Lokkal- todo SMA
The Old Farts' Gin Game

by Gray Wolf

Dad was proud of me, proud of my success, my vocation, my character. Most of all he was proud of my gin game.
I remember that when I was a young boy, Dad spent his afternoons playing gin rummy with his friends in a rented room at the faux-Polynesian Aku Aku Motel on Monroe Street, chosen primarily for its cheap weekly rate and bar with room service. I also remember Mom explaining to me that, in her marriage with my dad, she could have competed with another woman, but that she couldn’t compete with the two mistresses – golf and gin rummy.

When I was eight years old, Dad taught me the rules of gin rummy. He taught me Hollywood scoring, the eleven-ten deal, the sporting house cut, and the philosophy: Those who gin, win some. But those who win, only gin some. For the next thirty-one years my relationship with my dad would develop intimately at the kitchen table over numerous rubbers of gin rummy.
After college, I would return north for summer visits to my family’s lake cottage in Michigan, and again, every Thanksgiving to Mom and Dad’s winter home in Florida. Our first rubber of gin would begin after finishing our breakfast, the morning newspaper, and a pot of Gevalia coffee. Our last rubber would often end just in time to shower and go out to dinner. Though we played for high stakes, a penny per point, no more than a few dollars ever changed hands at the end of my visits. He was my teacher, my opponent, my equal at gin. He was my dad.

Many years had passed when Mom and Dad finally sold both our family home in Toledo and the lake cottage in Michigan and retired year-round to their home in Florida. I remember getting a call from Dad: “Hey, Wolf – when ‘ya comin’ down? I’ve got a group of old farts I play gin rummy with at the club on Wednesdays. They wanna’ meet ya’. Bring plenty of money. They’re sharks at gin!”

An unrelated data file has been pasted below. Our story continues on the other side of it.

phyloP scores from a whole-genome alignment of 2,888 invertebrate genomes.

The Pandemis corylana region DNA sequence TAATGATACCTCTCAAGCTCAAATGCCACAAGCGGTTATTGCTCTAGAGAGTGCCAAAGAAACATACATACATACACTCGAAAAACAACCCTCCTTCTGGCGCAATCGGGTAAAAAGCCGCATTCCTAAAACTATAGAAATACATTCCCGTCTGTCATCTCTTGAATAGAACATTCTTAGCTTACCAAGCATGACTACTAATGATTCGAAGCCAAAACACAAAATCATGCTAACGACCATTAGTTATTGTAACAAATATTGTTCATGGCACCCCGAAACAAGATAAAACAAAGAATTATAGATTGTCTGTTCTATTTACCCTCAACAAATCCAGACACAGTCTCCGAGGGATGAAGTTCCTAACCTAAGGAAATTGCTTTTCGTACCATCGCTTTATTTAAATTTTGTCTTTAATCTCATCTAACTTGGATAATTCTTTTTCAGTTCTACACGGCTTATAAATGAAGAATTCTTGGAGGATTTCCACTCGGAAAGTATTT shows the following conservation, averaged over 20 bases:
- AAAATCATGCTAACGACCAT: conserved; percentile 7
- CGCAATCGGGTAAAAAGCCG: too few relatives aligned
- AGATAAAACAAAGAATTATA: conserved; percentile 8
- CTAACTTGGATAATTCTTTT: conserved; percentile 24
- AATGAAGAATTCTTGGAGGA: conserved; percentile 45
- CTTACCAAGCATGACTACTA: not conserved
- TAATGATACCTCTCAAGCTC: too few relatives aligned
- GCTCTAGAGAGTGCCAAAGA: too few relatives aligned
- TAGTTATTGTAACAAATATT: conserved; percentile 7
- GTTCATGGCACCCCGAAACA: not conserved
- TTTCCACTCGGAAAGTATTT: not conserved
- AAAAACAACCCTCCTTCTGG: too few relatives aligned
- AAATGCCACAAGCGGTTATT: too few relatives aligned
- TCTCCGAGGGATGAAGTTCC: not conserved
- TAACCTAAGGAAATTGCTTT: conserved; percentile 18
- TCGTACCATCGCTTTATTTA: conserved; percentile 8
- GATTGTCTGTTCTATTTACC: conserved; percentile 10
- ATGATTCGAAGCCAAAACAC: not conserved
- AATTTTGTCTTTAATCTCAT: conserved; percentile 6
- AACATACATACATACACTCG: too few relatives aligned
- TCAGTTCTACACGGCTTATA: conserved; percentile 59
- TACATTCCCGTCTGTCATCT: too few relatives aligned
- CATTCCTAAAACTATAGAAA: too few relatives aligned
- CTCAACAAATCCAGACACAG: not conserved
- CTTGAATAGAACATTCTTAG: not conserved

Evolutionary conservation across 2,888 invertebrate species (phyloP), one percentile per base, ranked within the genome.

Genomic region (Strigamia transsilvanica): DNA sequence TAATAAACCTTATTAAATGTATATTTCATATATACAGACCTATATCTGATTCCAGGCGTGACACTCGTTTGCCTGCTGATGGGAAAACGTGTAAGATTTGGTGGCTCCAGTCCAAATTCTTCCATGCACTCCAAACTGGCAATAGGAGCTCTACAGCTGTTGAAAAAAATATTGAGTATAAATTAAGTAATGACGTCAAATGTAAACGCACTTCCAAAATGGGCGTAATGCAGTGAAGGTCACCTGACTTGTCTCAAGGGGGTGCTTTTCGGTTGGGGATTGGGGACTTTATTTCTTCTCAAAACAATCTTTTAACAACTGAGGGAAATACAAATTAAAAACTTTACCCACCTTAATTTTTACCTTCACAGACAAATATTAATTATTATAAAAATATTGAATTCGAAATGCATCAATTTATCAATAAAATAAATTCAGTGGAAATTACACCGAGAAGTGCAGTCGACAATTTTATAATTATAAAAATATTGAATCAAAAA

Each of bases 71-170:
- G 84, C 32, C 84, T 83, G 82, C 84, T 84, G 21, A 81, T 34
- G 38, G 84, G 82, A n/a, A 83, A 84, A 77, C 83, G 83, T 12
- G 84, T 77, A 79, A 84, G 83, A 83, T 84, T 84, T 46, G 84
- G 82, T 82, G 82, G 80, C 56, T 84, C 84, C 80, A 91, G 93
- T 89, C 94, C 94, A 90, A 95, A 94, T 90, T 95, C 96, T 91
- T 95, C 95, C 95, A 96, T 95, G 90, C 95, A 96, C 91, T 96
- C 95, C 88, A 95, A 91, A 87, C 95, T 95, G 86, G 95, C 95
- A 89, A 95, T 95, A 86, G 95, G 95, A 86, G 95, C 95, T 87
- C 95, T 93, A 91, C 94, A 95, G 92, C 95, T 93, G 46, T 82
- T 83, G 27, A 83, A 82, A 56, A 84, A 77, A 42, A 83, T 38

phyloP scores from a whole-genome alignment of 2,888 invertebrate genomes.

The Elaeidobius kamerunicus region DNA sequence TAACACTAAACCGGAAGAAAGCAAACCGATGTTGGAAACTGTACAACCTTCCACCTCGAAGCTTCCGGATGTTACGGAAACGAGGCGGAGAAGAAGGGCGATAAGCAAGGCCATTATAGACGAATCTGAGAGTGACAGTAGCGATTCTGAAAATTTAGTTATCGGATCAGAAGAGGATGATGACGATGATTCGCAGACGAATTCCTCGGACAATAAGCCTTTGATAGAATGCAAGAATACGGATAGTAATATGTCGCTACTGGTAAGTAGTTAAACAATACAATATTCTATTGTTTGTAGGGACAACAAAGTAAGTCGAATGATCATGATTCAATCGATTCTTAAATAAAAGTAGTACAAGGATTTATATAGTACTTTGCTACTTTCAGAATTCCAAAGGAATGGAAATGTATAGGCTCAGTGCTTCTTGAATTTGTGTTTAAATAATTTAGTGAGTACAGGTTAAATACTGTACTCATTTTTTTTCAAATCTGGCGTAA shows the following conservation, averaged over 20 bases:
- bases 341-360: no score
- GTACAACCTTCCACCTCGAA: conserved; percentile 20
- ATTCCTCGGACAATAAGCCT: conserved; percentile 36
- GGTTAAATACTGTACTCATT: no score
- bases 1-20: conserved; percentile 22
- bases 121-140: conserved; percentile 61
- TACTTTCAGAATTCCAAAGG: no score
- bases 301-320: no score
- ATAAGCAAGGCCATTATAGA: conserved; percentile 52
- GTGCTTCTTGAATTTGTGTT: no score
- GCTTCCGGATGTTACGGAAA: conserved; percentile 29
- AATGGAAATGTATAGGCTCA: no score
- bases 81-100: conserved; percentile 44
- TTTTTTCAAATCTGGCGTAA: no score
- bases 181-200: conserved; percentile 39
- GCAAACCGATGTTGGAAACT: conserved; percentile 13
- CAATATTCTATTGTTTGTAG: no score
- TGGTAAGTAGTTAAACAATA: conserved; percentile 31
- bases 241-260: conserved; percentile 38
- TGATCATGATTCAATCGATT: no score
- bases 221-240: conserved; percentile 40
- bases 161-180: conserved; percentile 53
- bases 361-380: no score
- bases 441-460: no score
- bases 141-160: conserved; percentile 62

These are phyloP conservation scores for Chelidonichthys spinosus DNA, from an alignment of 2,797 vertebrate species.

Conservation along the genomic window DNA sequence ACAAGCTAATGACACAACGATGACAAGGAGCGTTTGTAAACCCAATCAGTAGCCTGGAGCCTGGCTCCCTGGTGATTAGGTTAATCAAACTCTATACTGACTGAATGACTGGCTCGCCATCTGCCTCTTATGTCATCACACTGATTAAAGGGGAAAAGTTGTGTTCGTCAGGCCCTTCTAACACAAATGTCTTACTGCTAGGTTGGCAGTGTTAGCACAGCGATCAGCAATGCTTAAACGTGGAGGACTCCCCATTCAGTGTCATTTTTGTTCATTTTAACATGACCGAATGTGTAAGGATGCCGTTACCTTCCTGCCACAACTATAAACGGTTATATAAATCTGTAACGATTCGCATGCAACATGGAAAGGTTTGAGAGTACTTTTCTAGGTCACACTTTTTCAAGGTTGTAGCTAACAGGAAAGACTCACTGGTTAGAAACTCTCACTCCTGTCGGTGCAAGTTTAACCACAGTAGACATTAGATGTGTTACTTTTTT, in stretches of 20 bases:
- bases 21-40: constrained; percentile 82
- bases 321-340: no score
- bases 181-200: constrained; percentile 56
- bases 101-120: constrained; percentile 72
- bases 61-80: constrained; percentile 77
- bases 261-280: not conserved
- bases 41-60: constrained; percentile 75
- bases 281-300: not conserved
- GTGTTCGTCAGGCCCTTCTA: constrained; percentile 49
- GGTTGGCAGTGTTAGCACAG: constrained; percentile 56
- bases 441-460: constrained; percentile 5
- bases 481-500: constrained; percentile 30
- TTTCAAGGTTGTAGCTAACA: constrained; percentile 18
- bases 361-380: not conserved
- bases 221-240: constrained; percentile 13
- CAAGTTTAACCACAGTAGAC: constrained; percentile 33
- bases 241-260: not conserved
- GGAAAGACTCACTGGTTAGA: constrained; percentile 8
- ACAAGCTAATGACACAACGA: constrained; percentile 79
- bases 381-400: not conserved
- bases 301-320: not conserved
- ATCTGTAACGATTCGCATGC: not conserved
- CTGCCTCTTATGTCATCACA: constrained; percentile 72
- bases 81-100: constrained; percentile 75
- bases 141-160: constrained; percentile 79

So it came to pass that Dad and I would arrive to the Crescent Oaks clubhouse on Wednesday morning for the weekly Old Fart’s Gin game. We arrived to be greeted by the club manager. “Good morning, Arliss! The guys are waiting on you. I hope you brought plenty of money!” We wound through the empty men’s locker room and into the private game room. The aroma of coffee and sweet rolls transcended the shuffle of cards and weekly health updates. Tables had been arranged for team play. I was their guest in this holy of holies because I was Arliss’ son. After introduction to the two Charlie’s, Gil, Bert, Max, and Nate (with his walker and attached oxygen tank), cards were pulled, teams

established and seated, then play began. The play was fast and strong with idle talk only tolerated for a few moments between hands. Most of these guys had spent their lives in the Northeast as power-brokers making cut-throat business deals. Now they had come to retire in Florida and humbly create their final community with each other on the golf course and over rubbers of gin rummy. After an hour of play one of the Charlies asked, “You need a break, Nate?” Nate adjusted his oxygen tubes and nodded yes. Charlie got up, walked over

to help Nate stand up and - like two elderly sisters walking affectionately arm in arm - made a slow and gentle journey to the bathroom. Nate could barely walk and struggled to breathe, but with his winning play complete for the day, he stuffed his earnings in his pocket with a confident grin of victory. Playing gin at the club on Wednesday mornings kept Nate alive; it gave him something to look forward to each week. Nonetheless, his love of a Hollywood rubber and a double schnichter couldn’t keep him from his inevitable grave. My next visit to the Old Farts would find Nate’s seat empty and the guys dedicating the day’s game to him. Amid the aroma of coffee and sweet rolls, after the weekly health updates, with cards shuffled and cut – once again, play began.

Today, many senior expats living in San Miguel are creating their final community over rubbers of Bridge at the Duplicate Center. Another group of expats can be found playing Backgammon at Jardin Rama. Myself? You can find me playing rubbers of Gin and Backgammon in the Café at Instituto Allende. I was born into a gaming family and have been gaming ever since. I assure you: I shall be gaming until I take my last breath and make my transition to that great gameboard in the sky.

In memory of Arliss Wales,
a good father, a great gin partner.


Gray Wolf holds a B.S. in pre-medicine from Lipscomb University; is certified in traditional massage therapy from the Florida School of Massage; is certified in Ericsonian Hypnotherapy from the Institute of Integrative Healing Arts; is an initiated Reiki master; is a graduate of the Stillpoint School for Spiritual Direction; an initiated neo-shaman (International Foundation for Shamanic Studies) and initiated shaman (Lakota tradition). Gray Wolf currently resides and practices in San Miguel de Allende.

Gray Wolf Healing

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